British Journal of Nutrition

Review Article

Adjusting diet with sapropterin in phenylketonuria: what factors should be considered?

Anita MacDonalda1 c1, Kirsten Ahringa2, Katharina Dokoupila3, Hulya Gokmen-Ozela4, Anna Maria Lammardoa5, Kristina Motzfeldta6, Martine Roberta7, Júlio César Rochaa8, Margreet van Rijna9 and Amaya Bélanger-Quintanaa10

a1 The Children's Hospital, Birmingham, West Midlands B4 6NH, UK

a2 Department of PKU, Kennedy Centre, Glostrup, Denmark

a3 Department of Metabolism and Nutrition, Dr von Hauner Children's Hospital, University of Munich, Munich, Germany

a4 Department of Nutrition and Dietetics, Hacettepe University, Ankara, Turkey

a5 Department of Pediatrics, San Paolo Hospital, University of Milan, Milan, Italy

a6 Women and Children's Division, Department of Pediatrics, Section for Specialized Medicine and Unit for Newborn Screening, Oslo University Hospital Rikshospitalet, Oslo, Norway

a7 Nutrition and Metabolism Unit, Hôpital Universitaire des Enfants Reine Fabiola, Brussels, Belgium

a8 Centro de Genética Médica Jacinto de Magalhães, Instituto Nacional de Saúde, Porto, Portugal

a9 Section of Metabolic Diseases, Beatrix Children's Hospital, University Medical Centre, Groningen, The Netherlands

a10 Unidad Enfermendades Metabolicas, Servicio de Pediatria Hospital Ramon y Cajal, Madrid, Spain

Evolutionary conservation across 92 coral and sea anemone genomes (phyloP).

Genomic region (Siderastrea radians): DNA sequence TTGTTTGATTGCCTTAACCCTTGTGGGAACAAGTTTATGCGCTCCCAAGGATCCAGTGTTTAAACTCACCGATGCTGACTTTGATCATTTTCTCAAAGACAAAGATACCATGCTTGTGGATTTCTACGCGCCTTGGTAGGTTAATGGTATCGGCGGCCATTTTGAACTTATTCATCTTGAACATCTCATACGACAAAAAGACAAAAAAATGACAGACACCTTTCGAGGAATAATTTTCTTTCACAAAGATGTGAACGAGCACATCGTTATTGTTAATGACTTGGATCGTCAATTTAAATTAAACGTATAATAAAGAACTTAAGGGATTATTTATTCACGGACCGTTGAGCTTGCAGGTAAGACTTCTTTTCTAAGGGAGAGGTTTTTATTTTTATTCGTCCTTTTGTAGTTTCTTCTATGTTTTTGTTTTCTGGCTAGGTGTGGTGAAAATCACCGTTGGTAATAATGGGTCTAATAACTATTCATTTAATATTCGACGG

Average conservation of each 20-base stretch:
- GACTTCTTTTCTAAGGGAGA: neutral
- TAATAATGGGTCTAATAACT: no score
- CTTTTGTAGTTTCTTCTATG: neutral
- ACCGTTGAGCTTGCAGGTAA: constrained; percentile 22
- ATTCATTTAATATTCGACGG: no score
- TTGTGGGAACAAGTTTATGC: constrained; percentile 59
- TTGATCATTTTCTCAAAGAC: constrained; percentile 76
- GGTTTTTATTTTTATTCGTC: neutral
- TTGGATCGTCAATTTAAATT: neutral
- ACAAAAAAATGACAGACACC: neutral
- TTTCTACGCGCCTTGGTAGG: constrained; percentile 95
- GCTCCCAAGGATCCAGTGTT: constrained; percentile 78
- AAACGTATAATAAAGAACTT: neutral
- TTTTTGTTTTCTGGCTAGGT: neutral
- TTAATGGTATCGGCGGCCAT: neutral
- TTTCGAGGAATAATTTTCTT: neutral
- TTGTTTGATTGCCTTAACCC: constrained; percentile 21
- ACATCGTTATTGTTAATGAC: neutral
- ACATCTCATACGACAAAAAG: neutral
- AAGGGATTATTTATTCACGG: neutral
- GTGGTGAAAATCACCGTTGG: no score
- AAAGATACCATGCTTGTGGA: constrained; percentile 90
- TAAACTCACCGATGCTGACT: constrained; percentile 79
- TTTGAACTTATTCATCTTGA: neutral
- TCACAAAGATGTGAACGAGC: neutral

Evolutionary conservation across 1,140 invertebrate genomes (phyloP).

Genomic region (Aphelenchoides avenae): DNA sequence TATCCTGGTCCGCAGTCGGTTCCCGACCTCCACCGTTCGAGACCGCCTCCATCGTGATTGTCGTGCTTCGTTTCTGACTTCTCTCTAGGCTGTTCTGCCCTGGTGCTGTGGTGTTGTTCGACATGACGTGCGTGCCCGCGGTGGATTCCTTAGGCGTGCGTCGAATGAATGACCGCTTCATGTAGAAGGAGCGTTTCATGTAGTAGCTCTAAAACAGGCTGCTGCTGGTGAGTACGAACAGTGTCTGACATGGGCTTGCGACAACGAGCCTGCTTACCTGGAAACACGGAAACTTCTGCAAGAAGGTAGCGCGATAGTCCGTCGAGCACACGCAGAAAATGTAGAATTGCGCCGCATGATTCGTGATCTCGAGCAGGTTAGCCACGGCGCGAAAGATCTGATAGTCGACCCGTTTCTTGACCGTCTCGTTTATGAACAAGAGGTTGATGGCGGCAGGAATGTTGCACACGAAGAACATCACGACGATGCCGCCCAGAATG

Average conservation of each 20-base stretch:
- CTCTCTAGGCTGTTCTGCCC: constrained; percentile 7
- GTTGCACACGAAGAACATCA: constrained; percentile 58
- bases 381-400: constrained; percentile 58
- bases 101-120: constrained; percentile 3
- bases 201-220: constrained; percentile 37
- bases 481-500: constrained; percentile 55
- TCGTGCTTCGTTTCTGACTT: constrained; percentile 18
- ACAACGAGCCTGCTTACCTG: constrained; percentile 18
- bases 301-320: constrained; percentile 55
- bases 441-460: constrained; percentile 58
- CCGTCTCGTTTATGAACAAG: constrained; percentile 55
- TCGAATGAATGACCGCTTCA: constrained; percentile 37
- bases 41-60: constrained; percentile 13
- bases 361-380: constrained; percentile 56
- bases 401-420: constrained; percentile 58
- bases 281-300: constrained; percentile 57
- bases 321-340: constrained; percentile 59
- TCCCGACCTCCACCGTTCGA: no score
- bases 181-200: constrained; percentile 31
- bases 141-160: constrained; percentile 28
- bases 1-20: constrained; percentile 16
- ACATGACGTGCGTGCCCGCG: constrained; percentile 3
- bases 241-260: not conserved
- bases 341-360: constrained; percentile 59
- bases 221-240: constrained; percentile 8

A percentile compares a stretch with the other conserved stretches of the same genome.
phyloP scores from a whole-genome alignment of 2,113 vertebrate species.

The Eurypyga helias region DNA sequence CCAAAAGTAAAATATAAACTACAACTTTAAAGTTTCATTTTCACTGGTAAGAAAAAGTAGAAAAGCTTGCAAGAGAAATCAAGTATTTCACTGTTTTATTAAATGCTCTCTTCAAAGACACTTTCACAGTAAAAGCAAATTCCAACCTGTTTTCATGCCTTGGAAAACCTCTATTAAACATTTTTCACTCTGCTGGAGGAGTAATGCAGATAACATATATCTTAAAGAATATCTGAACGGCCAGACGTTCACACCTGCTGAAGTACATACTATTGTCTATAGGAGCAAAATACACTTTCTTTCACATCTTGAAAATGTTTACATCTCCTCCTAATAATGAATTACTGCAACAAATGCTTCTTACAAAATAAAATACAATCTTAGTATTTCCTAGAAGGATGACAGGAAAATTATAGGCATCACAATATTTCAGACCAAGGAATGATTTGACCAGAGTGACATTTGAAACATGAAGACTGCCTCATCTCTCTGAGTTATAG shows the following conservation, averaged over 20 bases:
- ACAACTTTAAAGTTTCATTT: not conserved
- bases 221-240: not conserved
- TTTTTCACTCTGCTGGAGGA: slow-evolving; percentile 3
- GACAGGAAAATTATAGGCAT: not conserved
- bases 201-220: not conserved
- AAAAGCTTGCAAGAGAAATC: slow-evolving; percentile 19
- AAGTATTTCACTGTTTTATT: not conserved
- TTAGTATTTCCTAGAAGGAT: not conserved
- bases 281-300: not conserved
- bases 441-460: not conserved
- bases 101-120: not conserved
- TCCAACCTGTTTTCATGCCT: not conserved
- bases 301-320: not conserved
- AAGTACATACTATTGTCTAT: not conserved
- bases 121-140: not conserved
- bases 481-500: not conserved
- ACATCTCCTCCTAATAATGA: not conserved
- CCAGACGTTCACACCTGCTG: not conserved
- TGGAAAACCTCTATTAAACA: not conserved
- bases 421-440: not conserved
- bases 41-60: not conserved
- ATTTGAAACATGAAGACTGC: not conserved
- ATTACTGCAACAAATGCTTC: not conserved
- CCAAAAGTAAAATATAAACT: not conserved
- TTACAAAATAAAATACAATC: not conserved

Abstract

The usual treatment for phenylketonuria (PKU) is a phenylalanine-restricted diet. Following this diet is challenging, and long-term adherence (and hence metabolic control) is commonly poor. Patients with PKU (usually, but not exclusively, with a relatively mild form of the disorder) who are responsive to treatment with pharmacological doses of tetrahydrobiopterin (BH4) have either lower concentrations of blood phenylalanine or improved dietary phenylalanine tolerance. The availability of a registered formulation of BH4 (sapropterin dihydrochloride, Kuvan®) has raised many practical issues and new questions in the dietary management of these patients. Initially, patients and carers must understand clearly the likely benefits (and limitations) of sapropterin therapy. A minority of patients who respond to sapropterin are able to discontinue the phenylalanine-restricted diet completely, while others are able to relax the diet to some extent. Care is required when altering the phenylalanine-restricted diet, as this may have unintended nutritional consequences and must be undertaken with caution. New clinical protocols are required for managing any dietary change while maintaining control of blood phenylalanine, ensuring adequate nutrition and preventing nutritional deficiencies, overweight or obesity. An accurate initial evaluation of pre-sapropterin phenylalanine tolerance is essential, and the desired outcome from treatment with sapropterin (e.g. reduction in blood phenylalanine or relaxation in diet) must also be understood by the patient and carers from the outset. Continuing education and support will be required thereafter, with further adjustment of diet and sapropterin dosage as a young patient grows.

(Received July 14 2010)

(Revised December 15 2010)

(Accepted January 17 2011)

(Online publication April 05 2011)

Correspondence:

c1 Corresponding author: A. MacDonald, fax +44 121 333 8021, email anita.macdonald@bch.nhs.uk

Footnotes

Abbreviations: BH4, tetrahydrobiopterin; PAH, phenylalanine hydroxylase; PKU, phenylketonuria

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